The Most Powerful Images From This Weekend's Violence in Charlottesville

Erika Haas
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Posted: Aug 15, 2017 10:35 AM
The Most Powerful Images From This Weekend's Violence in Charlottesville

On Saturday, white nationalists and Neo-Nazis flooded the streets of Charlottesville, Virginia, for a “Unite the Right” march to protest the removal of a Robert E. Lee statue - their Confederate flags, swastikas and pointed hats proudly on display.

As expected, the rally was met by counter-protestors and things took a violent turn. Shouting matches morphed into brawls, and police dressed in full riot gear were forced to whip out the tear gas and smoke bombs.

But the real tragedy occurred when a man intentionally drove his car into a group of counter-protestors, killing 32-year-old Heather D. Heyer and wounding over a dozen others.

President Trump called this weekend’s events an “egregious display of hatred, bigotry and violence.” Many others, including White House National Security Adviser H.R. McMaster, went even father in condemning the violence, labeling it an act of domestic terror.

Here are twenty of the most powerful images from this weekend in Charlottesville.  

White nationalists and Neo-Nazis carry torches through the University of Virginia campus the night before the planned “Unite the Right” march.

Photo: News2Share via Reuters - Alejandro Alvarez

White nationalists and Neo Nazis march throughout the streets of Charlottesville, Virginia.

Photo: Reuters - Joshua Roberts

Members of the “Unite the Right” march gather around a statue of Robert E. Lee, their Confederate and Neo-Nazi flags held high.

Photo: Reuters - Joshua Roberts

Members of a white supremacists militia stand alongside those participating in the “Unite the Right” march.

Photo: Reuters - Justin Ide

David Duke is spotted marching alongside white nationalists and Neo-Nazis through the streets of Charlottesville.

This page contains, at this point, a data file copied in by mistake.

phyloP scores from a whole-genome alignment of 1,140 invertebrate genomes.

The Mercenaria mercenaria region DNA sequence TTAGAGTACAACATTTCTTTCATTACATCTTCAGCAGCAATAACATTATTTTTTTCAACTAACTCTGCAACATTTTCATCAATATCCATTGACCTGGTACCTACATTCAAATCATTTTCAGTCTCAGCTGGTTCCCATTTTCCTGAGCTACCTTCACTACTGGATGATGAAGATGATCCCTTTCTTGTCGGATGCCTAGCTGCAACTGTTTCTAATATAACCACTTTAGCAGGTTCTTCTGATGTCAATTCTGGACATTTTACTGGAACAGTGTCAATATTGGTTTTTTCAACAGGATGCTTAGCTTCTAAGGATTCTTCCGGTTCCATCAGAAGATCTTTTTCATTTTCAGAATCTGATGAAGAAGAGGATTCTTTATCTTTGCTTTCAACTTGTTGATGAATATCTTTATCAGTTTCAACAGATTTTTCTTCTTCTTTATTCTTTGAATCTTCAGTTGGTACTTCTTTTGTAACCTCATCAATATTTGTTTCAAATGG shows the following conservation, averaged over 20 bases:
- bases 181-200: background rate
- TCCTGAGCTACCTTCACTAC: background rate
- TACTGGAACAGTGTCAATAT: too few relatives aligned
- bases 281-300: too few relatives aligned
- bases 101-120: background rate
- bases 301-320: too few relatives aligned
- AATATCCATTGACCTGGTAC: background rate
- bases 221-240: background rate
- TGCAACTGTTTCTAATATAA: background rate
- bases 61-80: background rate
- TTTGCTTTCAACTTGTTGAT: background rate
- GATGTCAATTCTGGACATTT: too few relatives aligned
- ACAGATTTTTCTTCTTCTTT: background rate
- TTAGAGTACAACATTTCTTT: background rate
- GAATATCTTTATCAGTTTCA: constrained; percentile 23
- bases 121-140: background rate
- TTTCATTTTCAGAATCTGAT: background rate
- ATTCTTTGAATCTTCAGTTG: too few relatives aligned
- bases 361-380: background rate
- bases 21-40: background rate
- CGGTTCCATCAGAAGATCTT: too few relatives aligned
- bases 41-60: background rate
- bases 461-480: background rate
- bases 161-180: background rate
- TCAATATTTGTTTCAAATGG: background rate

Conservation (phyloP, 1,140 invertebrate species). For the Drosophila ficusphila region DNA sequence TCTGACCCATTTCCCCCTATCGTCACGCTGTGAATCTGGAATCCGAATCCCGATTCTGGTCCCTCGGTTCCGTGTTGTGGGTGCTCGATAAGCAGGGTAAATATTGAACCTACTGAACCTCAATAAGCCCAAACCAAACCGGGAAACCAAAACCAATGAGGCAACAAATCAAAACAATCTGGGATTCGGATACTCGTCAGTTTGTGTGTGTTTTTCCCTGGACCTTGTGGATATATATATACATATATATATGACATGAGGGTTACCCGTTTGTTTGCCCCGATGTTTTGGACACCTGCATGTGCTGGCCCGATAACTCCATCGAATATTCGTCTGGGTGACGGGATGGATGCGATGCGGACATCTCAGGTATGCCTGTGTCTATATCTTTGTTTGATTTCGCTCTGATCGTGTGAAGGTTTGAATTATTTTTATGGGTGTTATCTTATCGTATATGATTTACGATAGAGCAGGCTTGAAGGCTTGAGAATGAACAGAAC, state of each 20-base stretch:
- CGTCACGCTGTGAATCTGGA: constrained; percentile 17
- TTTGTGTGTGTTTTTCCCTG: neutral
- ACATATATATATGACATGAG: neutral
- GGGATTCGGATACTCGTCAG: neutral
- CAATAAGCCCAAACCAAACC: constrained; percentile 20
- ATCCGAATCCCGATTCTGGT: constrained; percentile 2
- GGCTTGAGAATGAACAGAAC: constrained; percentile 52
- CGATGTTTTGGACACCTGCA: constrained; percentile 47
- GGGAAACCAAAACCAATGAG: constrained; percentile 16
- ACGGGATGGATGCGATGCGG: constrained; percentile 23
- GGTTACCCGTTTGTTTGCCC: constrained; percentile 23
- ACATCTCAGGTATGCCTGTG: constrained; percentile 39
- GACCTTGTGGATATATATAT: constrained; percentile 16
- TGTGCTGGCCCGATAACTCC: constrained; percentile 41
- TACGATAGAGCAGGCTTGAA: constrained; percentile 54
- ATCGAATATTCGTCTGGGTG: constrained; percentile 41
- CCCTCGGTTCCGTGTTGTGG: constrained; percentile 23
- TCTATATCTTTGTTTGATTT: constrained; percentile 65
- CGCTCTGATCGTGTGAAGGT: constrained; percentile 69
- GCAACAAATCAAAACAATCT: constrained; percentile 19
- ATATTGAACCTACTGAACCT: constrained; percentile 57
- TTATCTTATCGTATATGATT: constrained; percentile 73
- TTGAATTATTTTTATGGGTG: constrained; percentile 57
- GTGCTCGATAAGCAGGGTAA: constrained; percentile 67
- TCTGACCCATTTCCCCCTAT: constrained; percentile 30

Photo: Reuters - Justin Ide

A woman holds up a sign that reads, “Tolerance does not mean tolerating intolerance.”

Photo: AP - Sarah Rankin

Counter-protesters rally against white nationalists participating in the “Unite the Right” march.

Photo: Reuters - Joshua Roberts

White nationalists clash with a group of counter-protesters.

Photo: Reuters - Joshua Roberts

A man is kicked while down during a clash between white nationalist protesters and a group of counter-protesters.

Photo: Reuters - Joshua Roberts

Virginia State Police use pepper spray in an attempt to break up the fight between white nationalists and counter-protesters.

Photo: Reuters - Joshua Roberts

Counter-protesters run as a car drives directly into the crowd.

Photo: The Daily Progress via AP - Ryan M. Kelly

People are launched into the air as a car plows into a group of counter-protestors.

Photo: The Daily Progress via AP - Ryan M. Kelly

Emergency personnel rush to help those injured after a car drove into a group of counter-protesters.

Photo: AP - Steve Helber

A Virginia State Trooper stands guard at the crime scene where a car plowed into a crowd of counter-protesters, leaving one dead.

Photo: Reuters - Jim Bourg

A makeshift memorial is set up for Heather D. Heyer, the woman who was killed when a man drove his car into a group of counter-protestors.

Photo: Reuters - Justin Ide

The lead organizer for Congregate Charlottesville receives a hug from a supporter after she addressed the crowd at a vigil following Saturday’s events.

Photo: AP - Steve Helber

A woman cries at a vigil for the 19 people injured and one killed by the car that plowed into the group protesting the “Unite the Right” rally.

Photo: Reuters - Jim Bourg

A woman attends a rally in Oakland, California, in response to the Charlottesville attack with the words "Stop Killing Us" written on her face.

Photo: Reuters - Stephen Lam

A woman joins protestors in Oakland, California while holding a sign that reads, “I can't believe I am still protesting Nazis.”

Photo: AP - Noah Berger

People gather outside the White House for a vigil in response to Saturday's attack.

Photo: Reuters - Stephen Lam

Following this weekend’s awful events, it’s easy to start allocating blame. But here are a few things to keep in mind - courtesy of Townhall’s Guy Benson - before you start pointing that finger.